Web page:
Outcasting and Temporary Art Projects are pleased to present Totally Devoted – a screening of moving image works informed by the artists’ fanaticism for film, cinema and celluloid.
Curated by Edward Adam. Text ‘The Ignoble Cousin’ by Alice Hattrick here.
Saturday 30th November. 11am – 4pm daytime screenings. 5pm screening and artist’s talks / drinks and networking
Through considered appropriation, re-enactment, archival excavation, editing and in some cases hours of rendering, the selected works highlight the influence of film and popular culture on artistic practice, revealing artists who engage enthusiastically with the language of cinema; the artist as a film fan.
Anjin 1600: Part 4 is a re-imagining of the story of William Adams (1564-1620), a sea navigator known as the first Englishman to set foot in Japan in 1600. Appropriating and animating scenes found from Edo-era wood block prints, combining traditional technique with modern anime, Anjin 1600 uses Adam’s story to form a complex meditation on colonialism, cultural tourism and identity.
In Between Inception I & In Between Inception II is a two part animation made from waste found footage from the ‘cutting room floor’ of Christopher Nolan’s 2010 film Inception. The music is a reject soundtrack composed by Wayne Urquhart created for a film but this section was never used. It is a kind of ode to the unseen and the unheard.
Transcribed from 16mm footage, Moral Development takes it’s title from a re-enactment of the infamous Stanley Milgrim experiment on ‘obedience to authority figures’. Originally conducted in 1961 at Yale University in the United States, this particular footage was filmed in 1971 at Stamford University. As an education film, it discusses Lawrence Kohlberg’s theory of moral development as potentially evidenced in Milgrim’s experiment. In making this work, and through duplicating this repetition, an earnest attempt is made to capture the essence of the original, the script pared down to its potentially most dramatic moments. The original actor’s deliveries are studied, and then re-filmed, attempting to capture the tension and drama of the original, while disconnecting the authoritative ‘voice’ using subtitling. This re-purposing and use of simple filmic tropes continue the original narrative, repositioning the fundamental story.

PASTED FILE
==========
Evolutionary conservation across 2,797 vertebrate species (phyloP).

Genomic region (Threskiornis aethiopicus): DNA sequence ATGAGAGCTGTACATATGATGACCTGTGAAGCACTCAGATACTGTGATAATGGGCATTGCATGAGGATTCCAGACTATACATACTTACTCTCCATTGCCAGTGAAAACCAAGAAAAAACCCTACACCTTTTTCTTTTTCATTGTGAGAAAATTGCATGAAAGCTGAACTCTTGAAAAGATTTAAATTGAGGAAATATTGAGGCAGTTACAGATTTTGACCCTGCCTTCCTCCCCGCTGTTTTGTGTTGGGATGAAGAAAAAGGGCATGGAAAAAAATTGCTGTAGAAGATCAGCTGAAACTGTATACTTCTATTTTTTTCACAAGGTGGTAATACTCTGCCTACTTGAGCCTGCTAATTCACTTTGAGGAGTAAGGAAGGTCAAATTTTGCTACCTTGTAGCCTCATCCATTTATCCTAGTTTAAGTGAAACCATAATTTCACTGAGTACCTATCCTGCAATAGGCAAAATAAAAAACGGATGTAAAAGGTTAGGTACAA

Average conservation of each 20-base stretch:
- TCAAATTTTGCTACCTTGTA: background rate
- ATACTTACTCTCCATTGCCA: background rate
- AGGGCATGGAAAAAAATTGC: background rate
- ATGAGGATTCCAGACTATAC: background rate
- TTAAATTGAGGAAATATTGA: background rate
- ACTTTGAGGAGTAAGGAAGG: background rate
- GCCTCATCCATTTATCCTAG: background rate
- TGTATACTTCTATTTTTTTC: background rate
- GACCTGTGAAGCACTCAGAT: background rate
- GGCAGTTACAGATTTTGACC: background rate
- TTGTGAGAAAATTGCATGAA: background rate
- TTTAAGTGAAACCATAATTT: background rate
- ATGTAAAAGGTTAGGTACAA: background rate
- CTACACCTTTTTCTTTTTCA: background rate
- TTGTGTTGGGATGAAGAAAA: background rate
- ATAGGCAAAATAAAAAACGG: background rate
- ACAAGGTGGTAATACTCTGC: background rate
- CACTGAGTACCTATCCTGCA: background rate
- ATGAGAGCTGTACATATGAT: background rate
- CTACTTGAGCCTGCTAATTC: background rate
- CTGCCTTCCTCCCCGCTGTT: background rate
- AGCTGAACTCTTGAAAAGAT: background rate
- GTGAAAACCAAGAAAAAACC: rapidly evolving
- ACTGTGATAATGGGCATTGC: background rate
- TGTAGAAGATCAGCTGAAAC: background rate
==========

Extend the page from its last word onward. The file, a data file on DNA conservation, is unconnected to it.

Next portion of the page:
The ties that bind me to my brothers are not wrapped around my wrists, but rather are fastened to my heart takes its title from a traditional anonymous phrase commonly used by US college fraternity houses, investigates the possibilities and outcomes of re-performance and re-articulation of text & moving image, appropriated from the opening (non-explicit) scene from a 1980’s gay adult movie. The video uses the original footage as a framework and guide (including shots and set design), and uses these rules in constructing the work. Through this re-iterative process and by re-contextualising the purpose, place and form of the original film, there is an aim to unpick a masculine persona. This construction can be deciphered as instruction or a learnt behaviour, becoming a motif or modus operandi in fraternal dealings.
Co-Operative Explanatory Capabilities in Organizational Design and Personnel Management is based on an online image archive documenting the construction and history of an early computing company, the fictional story of the film follows the development of an experimental approach to worker productivity into a religious cult. The project investigates the place of creativity in efficiency management and the operation of bureaucratic systems in a post-industrial work environment.
Spin: Watching the Wind
‘Force 12 – Or that which no canvas could withstand’ (Beaufort’s original wind scale)
The simple idea of observing wind force, from its gentle and playful origins, toying with a seaside windmill, to its inevitable portrayal beyond the familiar force 10, is given potency when given the backdrop of the seaside idyll and its traditional seaside anthem.
Originally commissioned by Whirlygig Cinema, the film overlays found footage, the numerical scale and its symbols for ‘watching the wind’ and steadily counts towards its foreseeable outcome. In everyday life we experience contradictory emotions to the power of a strengthening wind. Skipping through a visual litany from treat to adventure, from elation to agitation, Spin takes a dark comedic look at the power of the elements.